Ergonomi och Aerosolteknologi

Designvetenskaper | Lunds Tekniska Högskola

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Jakob Löndahl

Everywhere on Earth where there are humans, we will find aerosol particles. These tiny particles that swirl around in the air have a fundamental impact on our lives. They could cause adverse health effects, as in the case of smoke from industries, biomass burning, traffic or tobacco and they could be beneficial for health when used for inhaled drug delivery or diagnosis of respiratory disease. If the airborne material is of biological origin, as for instance microbes or pollen (so called bioaerosols), it could result in transfer of diseases, allergic reactions or have an impact on ecology through dispersion of species.


My research focus on medical applications of aerosols: the particles we breathe and their interactions with the lungs. Closely related to this are also studies of bioaerosols, airborne infection, exposure to air pollution and sampling of biological material in the air. Most of my work is carried out in close collaboration with experts in medicine and microbiology.

Short summary of major current projects:


Respiratory tract deposition of airborne particles: Diagnosis of Chronic Obstructive Pulmonary Disease (COPD)

More than 200 million people worldwide, whereof about 500 000 in Sweden, are suffering from chronic obstructive pulmonary disease (COPD) – the fourth commonest cause of death globaly according to WHO. COPD is often classified as either emphysema or bronchitis (or both), but the distinction is not easily made. Thus, improved tools for diagnosis of COPD are of great value to clinical practitioners as well as scientists. Through this project an instrument has been constructed for detection of pulmonary emphysema based on lung deposition of inhaled nanoparticles. The data obtained so far show that the instrument could detect abnormalities in the lungs also for those that have normal spirometric values. We also find signals for emphysema that correlates with more advanced and expensive techniques, such as X-ray computed tomography (CT). Currently we are workingon several clinical studies to investigate the technique, which we call Airspace Dimension Assessment (AiDA):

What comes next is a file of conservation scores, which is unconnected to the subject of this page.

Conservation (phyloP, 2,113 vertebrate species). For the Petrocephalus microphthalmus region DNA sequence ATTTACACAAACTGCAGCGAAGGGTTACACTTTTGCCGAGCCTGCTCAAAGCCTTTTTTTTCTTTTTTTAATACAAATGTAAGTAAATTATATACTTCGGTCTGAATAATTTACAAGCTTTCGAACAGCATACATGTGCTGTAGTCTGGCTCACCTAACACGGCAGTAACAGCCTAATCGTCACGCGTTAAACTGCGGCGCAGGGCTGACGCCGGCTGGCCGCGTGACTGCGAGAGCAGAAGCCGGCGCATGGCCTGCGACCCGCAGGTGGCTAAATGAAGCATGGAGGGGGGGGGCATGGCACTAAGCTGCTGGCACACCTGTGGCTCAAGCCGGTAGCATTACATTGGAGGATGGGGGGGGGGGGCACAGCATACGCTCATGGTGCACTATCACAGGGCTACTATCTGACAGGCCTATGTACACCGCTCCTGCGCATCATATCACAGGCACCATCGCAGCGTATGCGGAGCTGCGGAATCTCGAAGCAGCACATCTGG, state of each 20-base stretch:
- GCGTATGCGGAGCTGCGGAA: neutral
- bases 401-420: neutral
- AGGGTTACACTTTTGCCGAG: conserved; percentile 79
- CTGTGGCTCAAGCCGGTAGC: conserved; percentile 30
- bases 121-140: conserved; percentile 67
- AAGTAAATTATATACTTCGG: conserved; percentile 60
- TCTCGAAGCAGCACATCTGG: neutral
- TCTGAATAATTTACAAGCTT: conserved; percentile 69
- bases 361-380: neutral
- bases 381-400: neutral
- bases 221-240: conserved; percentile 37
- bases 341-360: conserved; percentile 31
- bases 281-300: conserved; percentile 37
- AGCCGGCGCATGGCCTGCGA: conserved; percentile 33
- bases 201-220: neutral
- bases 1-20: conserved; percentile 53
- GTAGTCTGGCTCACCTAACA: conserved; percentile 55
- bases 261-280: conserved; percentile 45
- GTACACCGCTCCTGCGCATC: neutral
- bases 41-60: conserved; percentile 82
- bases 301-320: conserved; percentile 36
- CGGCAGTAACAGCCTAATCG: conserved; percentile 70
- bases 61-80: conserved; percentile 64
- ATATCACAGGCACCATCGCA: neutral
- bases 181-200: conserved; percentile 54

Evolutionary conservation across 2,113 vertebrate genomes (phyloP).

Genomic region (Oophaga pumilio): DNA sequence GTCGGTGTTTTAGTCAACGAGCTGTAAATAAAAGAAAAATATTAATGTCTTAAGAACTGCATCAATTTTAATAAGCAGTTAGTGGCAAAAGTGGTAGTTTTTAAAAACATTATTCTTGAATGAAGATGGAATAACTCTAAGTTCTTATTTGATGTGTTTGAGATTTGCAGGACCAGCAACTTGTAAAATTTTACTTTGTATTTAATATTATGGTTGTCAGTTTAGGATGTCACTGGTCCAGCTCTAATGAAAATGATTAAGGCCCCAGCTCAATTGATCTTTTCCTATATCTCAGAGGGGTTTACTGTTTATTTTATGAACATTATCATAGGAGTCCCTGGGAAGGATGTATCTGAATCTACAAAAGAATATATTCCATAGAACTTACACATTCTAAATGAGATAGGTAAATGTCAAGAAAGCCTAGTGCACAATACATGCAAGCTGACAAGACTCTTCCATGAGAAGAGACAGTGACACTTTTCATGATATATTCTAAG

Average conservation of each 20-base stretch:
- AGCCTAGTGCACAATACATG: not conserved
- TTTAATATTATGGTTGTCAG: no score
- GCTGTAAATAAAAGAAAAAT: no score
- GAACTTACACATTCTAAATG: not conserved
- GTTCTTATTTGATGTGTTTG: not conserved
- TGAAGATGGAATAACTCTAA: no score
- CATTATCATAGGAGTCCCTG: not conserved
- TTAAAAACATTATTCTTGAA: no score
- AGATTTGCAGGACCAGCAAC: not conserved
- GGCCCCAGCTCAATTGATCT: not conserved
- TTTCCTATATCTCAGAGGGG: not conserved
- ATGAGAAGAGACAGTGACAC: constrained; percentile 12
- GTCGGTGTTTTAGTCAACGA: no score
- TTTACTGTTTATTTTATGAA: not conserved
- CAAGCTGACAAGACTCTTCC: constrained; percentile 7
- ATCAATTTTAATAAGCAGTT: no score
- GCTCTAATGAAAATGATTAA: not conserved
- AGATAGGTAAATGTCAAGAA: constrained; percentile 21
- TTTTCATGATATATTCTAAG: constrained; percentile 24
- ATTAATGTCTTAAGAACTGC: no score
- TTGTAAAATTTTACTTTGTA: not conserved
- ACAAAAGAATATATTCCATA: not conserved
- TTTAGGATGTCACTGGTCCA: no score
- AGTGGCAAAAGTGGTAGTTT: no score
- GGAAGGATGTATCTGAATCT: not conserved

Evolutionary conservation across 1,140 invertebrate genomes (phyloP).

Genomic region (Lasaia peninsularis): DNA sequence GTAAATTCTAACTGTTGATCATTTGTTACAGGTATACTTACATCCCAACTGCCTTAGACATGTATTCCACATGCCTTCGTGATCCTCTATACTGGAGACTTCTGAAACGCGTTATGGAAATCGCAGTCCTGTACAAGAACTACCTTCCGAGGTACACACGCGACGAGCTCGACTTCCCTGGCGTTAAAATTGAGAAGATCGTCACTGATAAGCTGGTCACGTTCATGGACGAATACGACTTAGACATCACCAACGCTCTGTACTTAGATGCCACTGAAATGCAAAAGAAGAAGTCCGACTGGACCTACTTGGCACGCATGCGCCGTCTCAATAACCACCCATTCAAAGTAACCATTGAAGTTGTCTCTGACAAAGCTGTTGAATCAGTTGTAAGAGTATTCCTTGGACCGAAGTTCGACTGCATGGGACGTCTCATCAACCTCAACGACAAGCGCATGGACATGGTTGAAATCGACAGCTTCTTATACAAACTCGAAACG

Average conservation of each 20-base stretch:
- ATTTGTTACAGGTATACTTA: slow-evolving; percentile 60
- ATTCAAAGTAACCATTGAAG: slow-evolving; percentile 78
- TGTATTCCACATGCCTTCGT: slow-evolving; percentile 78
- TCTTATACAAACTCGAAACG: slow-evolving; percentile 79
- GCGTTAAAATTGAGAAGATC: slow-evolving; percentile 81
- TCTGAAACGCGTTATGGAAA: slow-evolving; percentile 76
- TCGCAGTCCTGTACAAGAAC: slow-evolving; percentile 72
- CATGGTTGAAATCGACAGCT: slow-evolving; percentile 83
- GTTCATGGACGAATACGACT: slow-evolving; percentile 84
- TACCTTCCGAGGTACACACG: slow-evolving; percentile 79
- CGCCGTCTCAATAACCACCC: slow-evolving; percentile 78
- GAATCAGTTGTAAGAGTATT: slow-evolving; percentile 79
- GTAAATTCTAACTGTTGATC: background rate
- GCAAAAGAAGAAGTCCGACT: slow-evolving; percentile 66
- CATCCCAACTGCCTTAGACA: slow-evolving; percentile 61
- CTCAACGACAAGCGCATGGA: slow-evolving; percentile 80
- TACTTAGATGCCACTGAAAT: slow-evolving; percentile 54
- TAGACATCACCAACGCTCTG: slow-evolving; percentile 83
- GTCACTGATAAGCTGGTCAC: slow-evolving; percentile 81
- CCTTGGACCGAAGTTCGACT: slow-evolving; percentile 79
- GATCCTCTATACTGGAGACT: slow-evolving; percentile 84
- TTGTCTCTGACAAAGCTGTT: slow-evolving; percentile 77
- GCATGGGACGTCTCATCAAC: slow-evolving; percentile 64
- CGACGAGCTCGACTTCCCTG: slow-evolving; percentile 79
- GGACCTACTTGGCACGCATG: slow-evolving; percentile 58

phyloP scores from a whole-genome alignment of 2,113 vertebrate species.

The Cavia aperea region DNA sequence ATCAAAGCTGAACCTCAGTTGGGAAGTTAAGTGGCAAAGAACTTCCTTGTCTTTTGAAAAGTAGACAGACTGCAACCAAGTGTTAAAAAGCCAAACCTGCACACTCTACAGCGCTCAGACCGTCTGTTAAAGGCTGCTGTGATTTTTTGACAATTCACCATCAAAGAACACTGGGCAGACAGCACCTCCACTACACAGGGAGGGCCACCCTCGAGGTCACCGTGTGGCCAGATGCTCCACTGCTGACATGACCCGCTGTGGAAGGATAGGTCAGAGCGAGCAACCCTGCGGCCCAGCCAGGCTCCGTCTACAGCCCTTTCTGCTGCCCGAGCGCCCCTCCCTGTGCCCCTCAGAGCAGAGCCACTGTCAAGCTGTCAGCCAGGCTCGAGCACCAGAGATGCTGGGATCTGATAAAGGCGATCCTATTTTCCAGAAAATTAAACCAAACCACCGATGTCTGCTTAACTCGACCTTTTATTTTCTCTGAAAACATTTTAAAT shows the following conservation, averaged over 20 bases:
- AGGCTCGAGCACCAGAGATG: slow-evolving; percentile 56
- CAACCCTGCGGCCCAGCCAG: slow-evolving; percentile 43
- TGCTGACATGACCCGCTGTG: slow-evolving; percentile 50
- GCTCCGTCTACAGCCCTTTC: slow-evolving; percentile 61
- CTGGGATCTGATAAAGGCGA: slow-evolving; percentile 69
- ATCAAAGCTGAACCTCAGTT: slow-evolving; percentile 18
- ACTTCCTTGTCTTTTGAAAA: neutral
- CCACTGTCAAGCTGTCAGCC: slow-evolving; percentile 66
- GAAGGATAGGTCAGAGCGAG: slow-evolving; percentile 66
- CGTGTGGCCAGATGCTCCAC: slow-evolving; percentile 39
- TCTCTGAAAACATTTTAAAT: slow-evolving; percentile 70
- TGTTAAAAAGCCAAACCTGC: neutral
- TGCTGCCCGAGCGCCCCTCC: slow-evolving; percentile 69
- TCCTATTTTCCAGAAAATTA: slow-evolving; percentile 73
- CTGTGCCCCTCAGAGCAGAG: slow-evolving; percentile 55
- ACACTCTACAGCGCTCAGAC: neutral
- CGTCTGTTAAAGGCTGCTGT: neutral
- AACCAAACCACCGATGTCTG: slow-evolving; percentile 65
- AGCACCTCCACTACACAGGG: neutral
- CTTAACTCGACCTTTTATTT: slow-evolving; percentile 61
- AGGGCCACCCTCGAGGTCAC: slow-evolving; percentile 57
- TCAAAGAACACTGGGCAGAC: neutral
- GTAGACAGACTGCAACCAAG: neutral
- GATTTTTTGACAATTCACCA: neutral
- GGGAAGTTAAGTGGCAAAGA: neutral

A 2 minute introduction to the idea is found here:


Bioaerosols and spreading of airborne disease

Bioaerosol is a very heterogeneous group of material in the air: viable bacteria, viruses, dead bacterial cells, pollen, fungi and cell fragments as well as numerous organic compounds derived from biomolecules as, for example, sugars, amino acids and methyl-derivates. By number, viable bacteria constitute a small fraction of the aerosols - typically less than 1/100 000 of all the particles (or around 1000-10000 per cubic meter). Viruses are more common, but still a minute part of the airborne particles. Nontheless, bioaerosols may have substantial effects on the environment by for example spreading of disease or as initiators of ice formation in the clouds.

Most of my research on bioaerosols deals with airborne transmission of disease. We have ongoing research about airborne bacteria in operating rooms during orthopedic surgery and about airborne dispersal of norovirus (winter vomiting flue). We also develop techniques to sample and analyse bioaerosols.